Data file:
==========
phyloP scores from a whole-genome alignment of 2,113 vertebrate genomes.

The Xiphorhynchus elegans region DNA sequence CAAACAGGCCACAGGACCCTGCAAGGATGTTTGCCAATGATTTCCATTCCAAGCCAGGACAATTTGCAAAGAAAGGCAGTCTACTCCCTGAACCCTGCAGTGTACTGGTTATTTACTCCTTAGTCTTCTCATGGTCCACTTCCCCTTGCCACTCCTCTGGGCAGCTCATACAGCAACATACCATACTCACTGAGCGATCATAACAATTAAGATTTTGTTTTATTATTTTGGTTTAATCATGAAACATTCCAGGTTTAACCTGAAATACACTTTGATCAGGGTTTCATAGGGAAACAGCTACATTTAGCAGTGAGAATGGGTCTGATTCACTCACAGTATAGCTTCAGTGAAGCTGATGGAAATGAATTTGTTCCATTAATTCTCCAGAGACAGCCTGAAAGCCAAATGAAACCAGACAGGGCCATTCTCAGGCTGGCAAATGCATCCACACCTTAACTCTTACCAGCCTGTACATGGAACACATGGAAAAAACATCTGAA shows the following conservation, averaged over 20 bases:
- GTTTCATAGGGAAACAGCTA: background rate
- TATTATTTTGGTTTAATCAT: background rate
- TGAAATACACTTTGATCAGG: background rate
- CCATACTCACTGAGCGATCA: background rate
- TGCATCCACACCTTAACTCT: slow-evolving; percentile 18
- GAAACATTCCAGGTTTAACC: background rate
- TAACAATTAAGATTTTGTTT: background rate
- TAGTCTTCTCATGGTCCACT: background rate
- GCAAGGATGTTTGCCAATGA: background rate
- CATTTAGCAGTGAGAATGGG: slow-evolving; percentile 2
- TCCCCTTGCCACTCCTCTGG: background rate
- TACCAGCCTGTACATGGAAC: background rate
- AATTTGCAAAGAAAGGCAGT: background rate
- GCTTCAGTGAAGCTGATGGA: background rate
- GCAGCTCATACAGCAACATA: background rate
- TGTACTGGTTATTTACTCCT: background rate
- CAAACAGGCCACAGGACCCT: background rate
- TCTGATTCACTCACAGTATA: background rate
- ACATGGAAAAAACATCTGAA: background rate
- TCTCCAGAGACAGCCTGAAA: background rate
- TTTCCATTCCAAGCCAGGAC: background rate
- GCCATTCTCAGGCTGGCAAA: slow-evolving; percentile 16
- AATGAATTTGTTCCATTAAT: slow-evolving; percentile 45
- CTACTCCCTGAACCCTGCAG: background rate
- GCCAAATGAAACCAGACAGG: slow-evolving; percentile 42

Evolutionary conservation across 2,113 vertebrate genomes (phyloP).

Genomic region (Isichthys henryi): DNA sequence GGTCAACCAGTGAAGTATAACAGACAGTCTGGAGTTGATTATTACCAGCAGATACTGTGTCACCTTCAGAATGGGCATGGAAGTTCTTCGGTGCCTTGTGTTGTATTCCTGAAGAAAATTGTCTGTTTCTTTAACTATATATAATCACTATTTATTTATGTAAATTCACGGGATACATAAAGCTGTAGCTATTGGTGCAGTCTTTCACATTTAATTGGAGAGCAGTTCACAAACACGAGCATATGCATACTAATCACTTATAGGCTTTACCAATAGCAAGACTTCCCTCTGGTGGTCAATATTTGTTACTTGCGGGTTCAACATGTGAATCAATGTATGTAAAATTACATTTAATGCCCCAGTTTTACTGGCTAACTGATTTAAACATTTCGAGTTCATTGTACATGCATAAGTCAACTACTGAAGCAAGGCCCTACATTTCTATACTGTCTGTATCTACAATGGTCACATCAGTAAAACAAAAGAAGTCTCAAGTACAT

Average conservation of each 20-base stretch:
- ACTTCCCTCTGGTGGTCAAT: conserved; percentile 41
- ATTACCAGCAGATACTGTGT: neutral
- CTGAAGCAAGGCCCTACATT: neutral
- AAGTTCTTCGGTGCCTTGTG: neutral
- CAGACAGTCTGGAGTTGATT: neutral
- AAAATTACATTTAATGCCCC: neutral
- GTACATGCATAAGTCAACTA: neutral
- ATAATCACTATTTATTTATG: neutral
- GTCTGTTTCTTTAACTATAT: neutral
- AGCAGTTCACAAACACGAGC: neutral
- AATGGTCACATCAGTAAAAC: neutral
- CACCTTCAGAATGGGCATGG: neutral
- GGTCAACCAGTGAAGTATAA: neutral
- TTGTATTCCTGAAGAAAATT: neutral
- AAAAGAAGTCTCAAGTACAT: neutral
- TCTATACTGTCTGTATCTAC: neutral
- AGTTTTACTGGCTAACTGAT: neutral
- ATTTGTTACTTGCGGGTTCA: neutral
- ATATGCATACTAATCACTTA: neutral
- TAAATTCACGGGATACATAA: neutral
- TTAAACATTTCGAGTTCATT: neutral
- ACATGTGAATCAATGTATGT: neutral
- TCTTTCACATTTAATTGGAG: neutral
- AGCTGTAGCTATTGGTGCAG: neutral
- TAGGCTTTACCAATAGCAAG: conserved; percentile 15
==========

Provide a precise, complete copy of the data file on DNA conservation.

phyloP scores from a whole-genome alignment of 2,113 vertebrate genomes.

The Xiphorhynchus elegans region DNA sequence CAAACAGGCCACAGGACCCTGCAAGGATGTTTGCCAATGATTTCCATTCCAAGCCAGGACAATTTGCAAAGAAAGGCAGTCTACTCCCTGAACCCTGCAGTGTACTGGTTATTTACTCCTTAGTCTTCTCATGGTCCACTTCCCCTTGCCACTCCTCTGGGCAGCTCATACAGCAACATACCATACTCACTGAGCGATCATAACAATTAAGATTTTGTTTTATTATTTTGGTTTAATCATGAAACATTCCAGGTTTAACCTGAAATACACTTTGATCAGGGTTTCATAGGGAAACAGCTACATTTAGCAGTGAGAATGGGTCTGATTCACTCACAGTATAGCTTCAGTGAAGCTGATGGAAATGAATTTGTTCCATTAATTCTCCAGAGACAGCCTGAAAGCCAAATGAAACCAGACAGGGCCATTCTCAGGCTGGCAAATGCATCCACACCTTAACTCTTACCAGCCTGTACATGGAACACATGGAAAAAACATCTGAA shows the following conservation, averaged over 20 bases:
- GTTTCATAGGGAAACAGCTA: background rate
- TATTATTTTGGTTTAATCAT: background rate
- TGAAATACACTTTGATCAGG: background rate
- CCATACTCACTGAGCGATCA: background rate
- TGCATCCACACCTTAACTCT: slow-evolving; percentile 18
- GAAACATTCCAGGTTTAACC: background rate
- TAACAATTAAGATTTTGTTT: background rate
- TAGTCTTCTCATGGTCCACT: background rate
- GCAAGGATGTTTGCCAATGA: background rate
- CATTTAGCAGTGAGAATGGG: slow-evolving; percentile 2
- TCCCCTTGCCACTCCTCTGG: background rate
- TACCAGCCTGTACATGGAAC: background rate
- AATTTGCAAAGAAAGGCAGT: background rate
- GCTTCAGTGAAGCTGATGGA: background rate
- GCAGCTCATACAGCAACATA: background rate
- TGTACTGGTTATTTACTCCT: background rate
- CAAACAGGCCACAGGACCCT: background rate
- TCTGATTCACTCACAGTATA: background rate
- ACATGGAAAAAACATCTGAA: background rate
- TCTCCAGAGACAGCCTGAAA: background rate
- TTTCCATTCCAAGCCAGGAC: background rate
- GCCATTCTCAGGCTGGCAAA: slow-evolving; percentile 16
- AATGAATTTGTTCCATTAAT: slow-evolving; percentile 45
- CTACTCCCTGAACCCTGCAG: background rate
- GCCAAATGAAACCAGACAGG: slow-evolving; percentile 42

Evolutionary conservation across 2,113 vertebrate genomes (phyloP).

Genomic region (Isichthys henryi): DNA sequence GGTCAACCAGTGAAGTATAACAGACAGTCTGGAGTTGATTATTACCAGCAGATACTGTGTCACCTTCAGAATGGGCATGGAAGTTCTTCGGTGCCTTGTGTTGTATTCCTGAAGAAAATTGTCTGTTTCTTTAACTATATATAATCACTATTTATTTATGTAAATTCACGGGATACATAAAGCTGTAGCTATTGGTGCAGTCTTTCACATTTAATTGGAGAGCAGTTCACAAACACGAGCATATGCATACTAATCACTTATAGGCTTTACCAATAGCAAGACTTCCCTCTGGTGGTCAATATTTGTTACTTGCGGGTTCAACATGTGAATCAATGTATGTAAAATTACATTTAATGCCCCAGTTTTACTGGCTAACTGATTTAAACATTTCGAGTTCATTGTACATGCATAAGTCAACTACTGAAGCAAGGCCCTACATTTCTATACTGTCTGTATCTACAATGGTCACATCAGTAAAACAAAAGAAGTCTCAAGTACAT

Average conservation of each 20-base stretch:
- ACTTCCCTCTGGTGGTCAAT: conserved; percentile 41
- ATTACCAGCAGATACTGTGT: neutral
- CTGAAGCAAGGCCCTACATT: neutral
- AAGTTCTTCGGTGCCTTGTG: neutral
- CAGACAGTCTGGAGTTGATT: neutral
- AAAATTACATTTAATGCCCC: neutral
- GTACATGCATAAGTCAACTA: neutral
- ATAATCACTATTTATTTATG: neutral
- GTCTGTTTCTTTAACTATAT: neutral
- AGCAGTTCACAAACACGAGC: neutral
- AATGGTCACATCAGTAAAAC: neutral
- CACCTTCAGAATGGGCATGG: neutral
- GGTCAACCAGTGAAGTATAA: neutral
- TTGTATTCCTGAAGAAAATT: neutral
- AAAAGAAGTCTCAAGTACAT: neutral
- TCTATACTGTCTGTATCTAC: neutral
- AGTTTTACTGGCTAACTGAT: neutral
- ATTTGTTACTTGCGGGTTCA: neutral
- ATATGCATACTAATCACTTA: neutral
- TAAATTCACGGGATACATAA: neutral
- TTAAACATTTCGAGTTCATT: neutral
- ACATGTGAATCAATGTATGT: neutral
- TCTTTCACATTTAATTGGAG: neutral
- AGCTGTAGCTATTGGTGCAG: neutral
- TAGGCTTTACCAATAGCAAG: conserved; percentile 15